A technique to compensate for irregularities (wavefront distortions) caused by imperfections (optical aberrations) in the ocular media, in particular the cornea and crystalline lens, when imaging the ocular fundus.
An automated system used to reveal the eye’s refractive characteristics from a source of light reflected off the retina.
Corneal topography system
An automated system used for producing a detailed map of the shape of the entire corneal surface. It is most useful in refractive surgery, after corneal transplant surgery, and in evaluating patients with keratoconus.
A handheld instrument used to examine the posterior segment, using the optics of the patient’s eye as a simple magnifier, and to assess the red reflex.
A device, worn on the head, that is used for the posterior segment examination in conjunction with auxiliary handheld diagnostic condensing lenses.
A tendency for the eye to accommodate when looking into instruments.
A device used to approximate the refracting power of the cornea by determining the curvature of the central outer corneal surface. It is typically used when fitting contact lenses and to diagnose disorders such as keratoconus.
A device that measures the power of spectacle or contact lenses.
Optical coherence tomography (OCT)
A system based on low-coherence interferometry, using interference of broadband or tunable coherent light, that provides a high-resolution cross-sectional image of the retina or cornea.
A method to infer the eye’s refractive error employed in autorefractors and aberrometers. A stationary source of light “floods” the eye. The light emerging from the eye is then isolated into multiple beams. The deflection or deviation of each individual light beam is then compared with its ideal reference position.
Scanning laser ophthalmoscope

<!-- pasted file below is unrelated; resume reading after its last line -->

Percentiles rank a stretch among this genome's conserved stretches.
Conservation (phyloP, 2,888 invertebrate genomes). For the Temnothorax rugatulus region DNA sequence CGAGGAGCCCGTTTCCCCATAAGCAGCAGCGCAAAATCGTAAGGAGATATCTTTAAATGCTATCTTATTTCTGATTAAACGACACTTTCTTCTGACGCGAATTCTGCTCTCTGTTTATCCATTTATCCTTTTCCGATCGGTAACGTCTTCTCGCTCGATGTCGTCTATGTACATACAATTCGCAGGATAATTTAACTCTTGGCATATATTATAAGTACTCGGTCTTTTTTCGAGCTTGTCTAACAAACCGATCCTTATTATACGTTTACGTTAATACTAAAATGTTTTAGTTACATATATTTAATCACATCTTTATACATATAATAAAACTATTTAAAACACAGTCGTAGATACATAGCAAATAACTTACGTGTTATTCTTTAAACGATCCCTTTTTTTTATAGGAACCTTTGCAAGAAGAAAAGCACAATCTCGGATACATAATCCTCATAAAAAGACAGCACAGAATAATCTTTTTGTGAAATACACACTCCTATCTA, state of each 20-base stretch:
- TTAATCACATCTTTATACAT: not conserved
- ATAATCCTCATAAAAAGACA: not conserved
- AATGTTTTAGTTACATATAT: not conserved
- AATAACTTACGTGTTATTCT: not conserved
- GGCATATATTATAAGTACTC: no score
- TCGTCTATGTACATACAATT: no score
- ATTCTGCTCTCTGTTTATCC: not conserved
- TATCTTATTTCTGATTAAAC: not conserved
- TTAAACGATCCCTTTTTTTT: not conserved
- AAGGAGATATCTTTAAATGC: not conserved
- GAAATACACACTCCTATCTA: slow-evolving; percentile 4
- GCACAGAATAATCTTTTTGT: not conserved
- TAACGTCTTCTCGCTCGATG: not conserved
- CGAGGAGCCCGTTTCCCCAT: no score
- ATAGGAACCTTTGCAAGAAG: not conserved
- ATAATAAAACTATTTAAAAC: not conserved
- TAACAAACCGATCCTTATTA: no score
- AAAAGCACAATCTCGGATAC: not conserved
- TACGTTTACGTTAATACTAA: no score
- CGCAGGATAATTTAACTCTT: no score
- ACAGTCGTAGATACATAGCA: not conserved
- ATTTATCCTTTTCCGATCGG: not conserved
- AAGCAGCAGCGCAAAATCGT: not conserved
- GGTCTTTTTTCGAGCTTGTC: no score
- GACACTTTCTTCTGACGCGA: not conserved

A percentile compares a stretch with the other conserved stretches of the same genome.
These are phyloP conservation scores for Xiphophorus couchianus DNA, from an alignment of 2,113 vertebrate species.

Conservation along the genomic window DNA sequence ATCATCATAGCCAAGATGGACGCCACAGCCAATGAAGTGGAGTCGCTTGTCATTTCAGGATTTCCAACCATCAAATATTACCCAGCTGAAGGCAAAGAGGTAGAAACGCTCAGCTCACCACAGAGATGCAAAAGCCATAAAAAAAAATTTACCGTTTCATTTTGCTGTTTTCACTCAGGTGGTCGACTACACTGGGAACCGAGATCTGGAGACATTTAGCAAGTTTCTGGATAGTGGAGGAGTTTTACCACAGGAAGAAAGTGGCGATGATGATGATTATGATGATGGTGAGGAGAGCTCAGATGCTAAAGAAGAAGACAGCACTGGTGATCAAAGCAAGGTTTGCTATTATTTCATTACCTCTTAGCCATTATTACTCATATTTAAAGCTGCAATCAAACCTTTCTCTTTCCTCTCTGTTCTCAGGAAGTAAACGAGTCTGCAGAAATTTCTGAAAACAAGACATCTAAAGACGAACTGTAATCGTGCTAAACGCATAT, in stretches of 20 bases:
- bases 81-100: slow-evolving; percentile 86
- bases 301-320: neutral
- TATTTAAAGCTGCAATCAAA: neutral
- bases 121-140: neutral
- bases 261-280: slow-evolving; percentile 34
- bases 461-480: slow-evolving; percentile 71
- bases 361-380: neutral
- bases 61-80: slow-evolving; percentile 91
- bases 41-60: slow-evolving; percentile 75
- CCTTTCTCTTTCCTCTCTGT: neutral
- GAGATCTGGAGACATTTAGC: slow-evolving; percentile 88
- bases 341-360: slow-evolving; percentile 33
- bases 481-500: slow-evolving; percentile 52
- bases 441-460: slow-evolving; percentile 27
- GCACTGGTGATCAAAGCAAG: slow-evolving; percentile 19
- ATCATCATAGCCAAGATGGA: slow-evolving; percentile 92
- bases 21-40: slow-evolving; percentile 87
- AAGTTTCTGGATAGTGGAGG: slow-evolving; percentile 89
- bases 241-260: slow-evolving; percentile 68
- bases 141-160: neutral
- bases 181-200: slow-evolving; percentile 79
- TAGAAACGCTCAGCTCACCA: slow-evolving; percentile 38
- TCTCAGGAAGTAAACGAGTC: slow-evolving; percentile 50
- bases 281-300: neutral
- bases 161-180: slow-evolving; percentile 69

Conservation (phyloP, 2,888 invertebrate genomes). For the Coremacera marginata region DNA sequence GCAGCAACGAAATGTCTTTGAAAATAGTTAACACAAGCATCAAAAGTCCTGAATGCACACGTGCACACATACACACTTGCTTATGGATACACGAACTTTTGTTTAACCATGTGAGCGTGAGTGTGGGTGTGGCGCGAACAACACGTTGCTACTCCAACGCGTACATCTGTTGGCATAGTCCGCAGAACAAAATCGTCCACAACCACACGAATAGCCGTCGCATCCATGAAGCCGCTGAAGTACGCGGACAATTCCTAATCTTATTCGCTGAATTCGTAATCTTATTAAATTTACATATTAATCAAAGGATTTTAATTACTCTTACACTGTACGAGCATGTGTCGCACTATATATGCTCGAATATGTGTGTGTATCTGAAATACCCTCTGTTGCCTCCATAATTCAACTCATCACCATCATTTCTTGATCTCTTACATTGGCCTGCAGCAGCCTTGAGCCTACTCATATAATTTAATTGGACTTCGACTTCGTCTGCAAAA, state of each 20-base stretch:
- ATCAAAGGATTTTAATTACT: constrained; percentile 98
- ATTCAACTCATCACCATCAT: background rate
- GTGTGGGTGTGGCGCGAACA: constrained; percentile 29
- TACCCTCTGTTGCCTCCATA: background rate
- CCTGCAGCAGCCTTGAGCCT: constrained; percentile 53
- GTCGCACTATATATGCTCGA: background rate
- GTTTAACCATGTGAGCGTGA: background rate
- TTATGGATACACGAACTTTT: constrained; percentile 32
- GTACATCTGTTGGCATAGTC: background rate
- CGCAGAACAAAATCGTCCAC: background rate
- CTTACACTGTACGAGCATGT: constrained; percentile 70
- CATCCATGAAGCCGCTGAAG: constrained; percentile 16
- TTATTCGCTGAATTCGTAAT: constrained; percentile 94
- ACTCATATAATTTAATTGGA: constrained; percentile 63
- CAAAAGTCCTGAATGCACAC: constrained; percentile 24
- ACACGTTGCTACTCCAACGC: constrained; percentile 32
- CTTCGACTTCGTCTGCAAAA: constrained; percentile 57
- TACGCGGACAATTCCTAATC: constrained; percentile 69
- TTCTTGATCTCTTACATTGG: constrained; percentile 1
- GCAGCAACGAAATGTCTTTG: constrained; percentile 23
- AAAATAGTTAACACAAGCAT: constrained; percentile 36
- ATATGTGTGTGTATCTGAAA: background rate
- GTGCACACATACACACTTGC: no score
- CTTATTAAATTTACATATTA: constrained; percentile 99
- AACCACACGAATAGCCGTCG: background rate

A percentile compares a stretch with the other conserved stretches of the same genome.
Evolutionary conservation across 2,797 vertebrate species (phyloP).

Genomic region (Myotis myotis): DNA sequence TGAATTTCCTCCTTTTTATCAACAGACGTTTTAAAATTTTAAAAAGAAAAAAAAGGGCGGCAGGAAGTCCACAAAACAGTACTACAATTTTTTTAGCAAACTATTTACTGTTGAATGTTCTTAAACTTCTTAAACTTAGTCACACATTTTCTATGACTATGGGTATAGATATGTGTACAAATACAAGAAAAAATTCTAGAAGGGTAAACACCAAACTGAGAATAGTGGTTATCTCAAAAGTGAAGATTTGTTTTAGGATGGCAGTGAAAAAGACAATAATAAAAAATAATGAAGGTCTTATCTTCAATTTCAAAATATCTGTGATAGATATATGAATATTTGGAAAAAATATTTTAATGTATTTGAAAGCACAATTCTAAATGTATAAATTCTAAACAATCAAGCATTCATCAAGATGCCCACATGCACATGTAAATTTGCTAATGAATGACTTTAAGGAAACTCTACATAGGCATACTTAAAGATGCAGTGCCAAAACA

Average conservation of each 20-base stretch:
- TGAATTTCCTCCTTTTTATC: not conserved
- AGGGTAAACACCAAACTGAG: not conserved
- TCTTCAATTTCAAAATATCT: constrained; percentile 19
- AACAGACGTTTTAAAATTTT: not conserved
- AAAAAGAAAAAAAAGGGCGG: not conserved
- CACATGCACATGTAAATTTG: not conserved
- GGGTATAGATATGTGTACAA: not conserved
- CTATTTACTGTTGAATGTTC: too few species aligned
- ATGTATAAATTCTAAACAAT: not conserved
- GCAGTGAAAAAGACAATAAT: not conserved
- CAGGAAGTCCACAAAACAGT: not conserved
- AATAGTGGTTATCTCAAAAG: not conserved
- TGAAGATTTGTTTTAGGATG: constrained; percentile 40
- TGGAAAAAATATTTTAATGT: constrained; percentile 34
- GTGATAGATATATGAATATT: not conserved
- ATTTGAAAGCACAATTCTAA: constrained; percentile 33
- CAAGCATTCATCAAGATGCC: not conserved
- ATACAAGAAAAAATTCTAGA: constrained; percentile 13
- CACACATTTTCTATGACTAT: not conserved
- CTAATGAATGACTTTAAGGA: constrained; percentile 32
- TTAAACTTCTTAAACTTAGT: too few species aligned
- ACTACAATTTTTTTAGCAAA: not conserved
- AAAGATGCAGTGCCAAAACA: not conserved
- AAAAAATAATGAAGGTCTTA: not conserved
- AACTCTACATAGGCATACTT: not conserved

A device that functions as both an ophthalmoscope and a fundus camera but requires significantly less light than those conventional flood illumination systems, thanks to the use of a rapidly scanning laser illuminating only a small spot of retina at a time.
Also called Scheimpflug camera, in which a camera rotates perpendicular with the source of illumination, such as slit beams of light incident on the cornea. This configuration corrects for the nonplanar shape of the cornea and, thus, results in “distortion-free” cross sections.
A method for detecting refractive errors using a double-pinhole aperture placed before the eye. Through such an aperture, an emmetropic eye forms a single point image of a distant point source on the retina; an ametropic eye forms a double image on the retina.
Commonly called the slit lamp. The slit-lamp biomicroscope permits magnified examination of the eye, using various kinds of illumination. It is primarily used to perform anterior segment examinations. Several attachments for the slit lamp extend its use beyond these examination techniques, such as auxiliary lenses for slit-lamp examination of the retina.
A device used to evaluate the corneal endothelium. Contact specular microscopy allows for higher magnifications than slit-lamp biomicroscopy, demonstrates cell morphology, and calculates endothelial cell density.
A device used to measure intraocular pressure. In Goldmann applanation tonometry specifically, performed with an attachment to the slit lamp, intraocular pressure is inferred from the amount of force required to flatten an area of 3.06 mm in diameter on the cornea.